As Michael Shellenberger, a Time magazine “Hero of the Environment”, recently wrote: “Had California and Germany invested $680 billion into nuclear power plants instead of renewables like solar and wind farms, the two would already be generating 100% or more of their electricity from clean energy sources.” Correct, but the disturbing issue of long-term nuclear waste produced by conventional, uranium based, nuclear plants still remains.

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Nov 16, 2018

A ‘dark matter’ hurricane that we can’t see or hear is blasting past Earth, and it’s one of the universe’s biggest conundrums

Posted by in categories: climatology, cosmology

If astronomers’ calculations are correct, the Solar System is right in the middle of a turbulent space event.


The mysterious hurricane of “dark matter” leaves astronomers puzzled, but the remnants of dwarf galaxies could help prove this phenomenon’s existence.

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Nov 15, 2018

How California Needs to Adapt to Survive Future Fires

Posted by in categories: climatology, sustainability

California is burning for very good reasons, like climate change and population growth. But it doesn’t have to be this way.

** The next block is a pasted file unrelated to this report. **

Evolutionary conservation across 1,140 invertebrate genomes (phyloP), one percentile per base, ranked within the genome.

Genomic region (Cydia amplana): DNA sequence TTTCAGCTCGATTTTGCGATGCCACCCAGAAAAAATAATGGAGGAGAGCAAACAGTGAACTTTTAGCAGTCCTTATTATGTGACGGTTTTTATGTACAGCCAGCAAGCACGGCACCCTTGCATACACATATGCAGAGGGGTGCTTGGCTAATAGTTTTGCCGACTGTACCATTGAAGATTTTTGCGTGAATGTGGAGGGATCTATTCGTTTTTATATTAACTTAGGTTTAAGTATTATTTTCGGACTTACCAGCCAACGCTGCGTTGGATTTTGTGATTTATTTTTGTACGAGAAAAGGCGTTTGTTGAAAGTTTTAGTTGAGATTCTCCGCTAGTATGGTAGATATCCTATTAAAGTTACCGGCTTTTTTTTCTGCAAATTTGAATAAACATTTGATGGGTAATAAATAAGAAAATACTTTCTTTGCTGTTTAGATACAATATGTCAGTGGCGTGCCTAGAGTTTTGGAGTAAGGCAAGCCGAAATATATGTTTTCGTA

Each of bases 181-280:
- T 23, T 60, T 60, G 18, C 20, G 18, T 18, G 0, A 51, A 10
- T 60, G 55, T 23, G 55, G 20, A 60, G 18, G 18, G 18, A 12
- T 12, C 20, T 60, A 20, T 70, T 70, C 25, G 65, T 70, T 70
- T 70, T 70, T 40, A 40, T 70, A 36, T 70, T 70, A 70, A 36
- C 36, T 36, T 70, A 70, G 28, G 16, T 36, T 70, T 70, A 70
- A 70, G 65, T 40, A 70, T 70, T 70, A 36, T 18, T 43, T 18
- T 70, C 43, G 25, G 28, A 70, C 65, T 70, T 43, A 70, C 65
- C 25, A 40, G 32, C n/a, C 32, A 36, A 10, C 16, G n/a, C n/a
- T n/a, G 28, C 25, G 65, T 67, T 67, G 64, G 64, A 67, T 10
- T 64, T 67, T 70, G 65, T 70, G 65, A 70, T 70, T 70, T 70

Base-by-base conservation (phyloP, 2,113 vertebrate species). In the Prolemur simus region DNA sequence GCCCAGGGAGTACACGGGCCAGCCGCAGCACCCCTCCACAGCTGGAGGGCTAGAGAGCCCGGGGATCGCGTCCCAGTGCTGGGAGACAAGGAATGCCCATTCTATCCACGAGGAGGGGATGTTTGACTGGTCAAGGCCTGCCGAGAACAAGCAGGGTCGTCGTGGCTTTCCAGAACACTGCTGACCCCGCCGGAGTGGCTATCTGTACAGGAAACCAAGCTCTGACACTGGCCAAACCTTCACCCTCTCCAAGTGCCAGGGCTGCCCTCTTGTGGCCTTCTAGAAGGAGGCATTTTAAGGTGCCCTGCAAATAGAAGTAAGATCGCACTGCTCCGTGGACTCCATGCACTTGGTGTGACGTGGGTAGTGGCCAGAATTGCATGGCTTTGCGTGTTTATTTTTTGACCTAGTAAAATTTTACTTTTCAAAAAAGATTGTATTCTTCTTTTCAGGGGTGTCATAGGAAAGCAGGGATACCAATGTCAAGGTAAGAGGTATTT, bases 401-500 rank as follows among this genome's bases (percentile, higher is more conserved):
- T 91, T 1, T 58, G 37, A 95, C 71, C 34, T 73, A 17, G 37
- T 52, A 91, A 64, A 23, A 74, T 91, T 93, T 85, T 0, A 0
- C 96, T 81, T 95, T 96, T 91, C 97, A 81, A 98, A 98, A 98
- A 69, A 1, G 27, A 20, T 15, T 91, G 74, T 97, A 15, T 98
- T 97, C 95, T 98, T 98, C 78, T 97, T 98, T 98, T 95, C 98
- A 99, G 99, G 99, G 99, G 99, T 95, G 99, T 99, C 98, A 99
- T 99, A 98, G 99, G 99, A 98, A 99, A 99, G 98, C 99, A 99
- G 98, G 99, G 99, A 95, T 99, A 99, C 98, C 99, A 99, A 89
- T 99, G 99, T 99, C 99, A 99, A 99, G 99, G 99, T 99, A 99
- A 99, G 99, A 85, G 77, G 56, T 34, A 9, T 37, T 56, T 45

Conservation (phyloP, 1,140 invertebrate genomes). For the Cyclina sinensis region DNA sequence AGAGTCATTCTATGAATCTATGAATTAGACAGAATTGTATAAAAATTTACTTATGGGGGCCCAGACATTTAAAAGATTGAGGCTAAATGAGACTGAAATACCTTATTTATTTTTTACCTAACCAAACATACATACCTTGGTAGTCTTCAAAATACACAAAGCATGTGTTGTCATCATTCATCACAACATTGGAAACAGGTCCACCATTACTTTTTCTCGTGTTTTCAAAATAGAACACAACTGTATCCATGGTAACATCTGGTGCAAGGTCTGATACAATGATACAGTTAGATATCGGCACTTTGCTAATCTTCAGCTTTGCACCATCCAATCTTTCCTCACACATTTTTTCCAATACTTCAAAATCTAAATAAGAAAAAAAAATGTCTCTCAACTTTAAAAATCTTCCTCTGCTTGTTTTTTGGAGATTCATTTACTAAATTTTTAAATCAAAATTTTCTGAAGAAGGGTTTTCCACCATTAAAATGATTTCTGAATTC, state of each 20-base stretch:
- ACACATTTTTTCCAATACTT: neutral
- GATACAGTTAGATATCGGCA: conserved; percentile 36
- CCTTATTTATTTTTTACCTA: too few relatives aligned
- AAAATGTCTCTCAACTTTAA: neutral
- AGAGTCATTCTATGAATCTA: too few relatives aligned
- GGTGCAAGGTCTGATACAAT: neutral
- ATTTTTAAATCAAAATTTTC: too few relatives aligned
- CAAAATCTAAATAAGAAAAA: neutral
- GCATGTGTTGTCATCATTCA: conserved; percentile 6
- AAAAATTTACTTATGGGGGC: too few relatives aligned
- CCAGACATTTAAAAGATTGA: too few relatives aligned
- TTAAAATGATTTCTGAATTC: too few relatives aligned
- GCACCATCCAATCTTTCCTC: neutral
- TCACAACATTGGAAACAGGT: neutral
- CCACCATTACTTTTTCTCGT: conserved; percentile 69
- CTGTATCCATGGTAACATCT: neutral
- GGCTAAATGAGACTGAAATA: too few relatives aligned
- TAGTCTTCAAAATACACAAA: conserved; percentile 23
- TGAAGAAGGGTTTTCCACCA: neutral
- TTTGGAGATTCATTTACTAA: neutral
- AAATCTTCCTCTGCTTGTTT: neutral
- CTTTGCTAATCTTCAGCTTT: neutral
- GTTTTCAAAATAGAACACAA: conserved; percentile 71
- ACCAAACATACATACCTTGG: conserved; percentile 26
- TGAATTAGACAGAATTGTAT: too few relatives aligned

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Nov 15, 2018

How algae could sustainably reduce the carbon dioxide concentration in the atmosphere

Posted by in categories: climatology, sustainability

In collaboration with fellow researchers, chemists at the Technical University of Munich (TUM) have developed a process that, according to initial calculations, can facilitate economically removing the greenhouse gas carbon dioxide from the atmosphere. The latest World Climate Report (IPCC Special Report on Global Warming of 1.5 ° C) acknowledges the global relevance of the process.

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Nov 12, 2018

Scientists predict a ‘dark matter hurricane’ will collide with the Earth

Posted by in categories: climatology, cosmology, particle physics

Yes, here’s the story of the dark matter hurricane — a cosmic event that may provide our first glimpse of the mysterious, invisible particle.

    by

  • Jackson Ryan

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Nov 4, 2018

The Wonders and Worries of ‘Extinct Animal’ Zoos

Posted by in categories: climatology, existential risks, sustainability

The future is both glorious and horrifying. As we continue to expand our technological footprint in the hopes of creating wonder, several issues remain fixed with a trajectory towards disaster. From climate change to the mass extinction of several animal species, there’s no doubt that we’re heading into ruin if we’re to keep this up.


As our technology continues to advance to the point of bringing the dead back to life, how will our own species react to a growing new population of animals that can die and live again?

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Oct 28, 2018

‘18 Miles’ is full of interesting tales about Earth’s atmosphere

Posted by in category: climatology

The new book ‘18 Miles’ takes readers on a journey through the atmosphere and the history of understanding climate and weather.

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Oct 28, 2018

A Lightning Storm Seen From Space

Posted by in category: climatology

The ISS captured this massive lightning storm over China.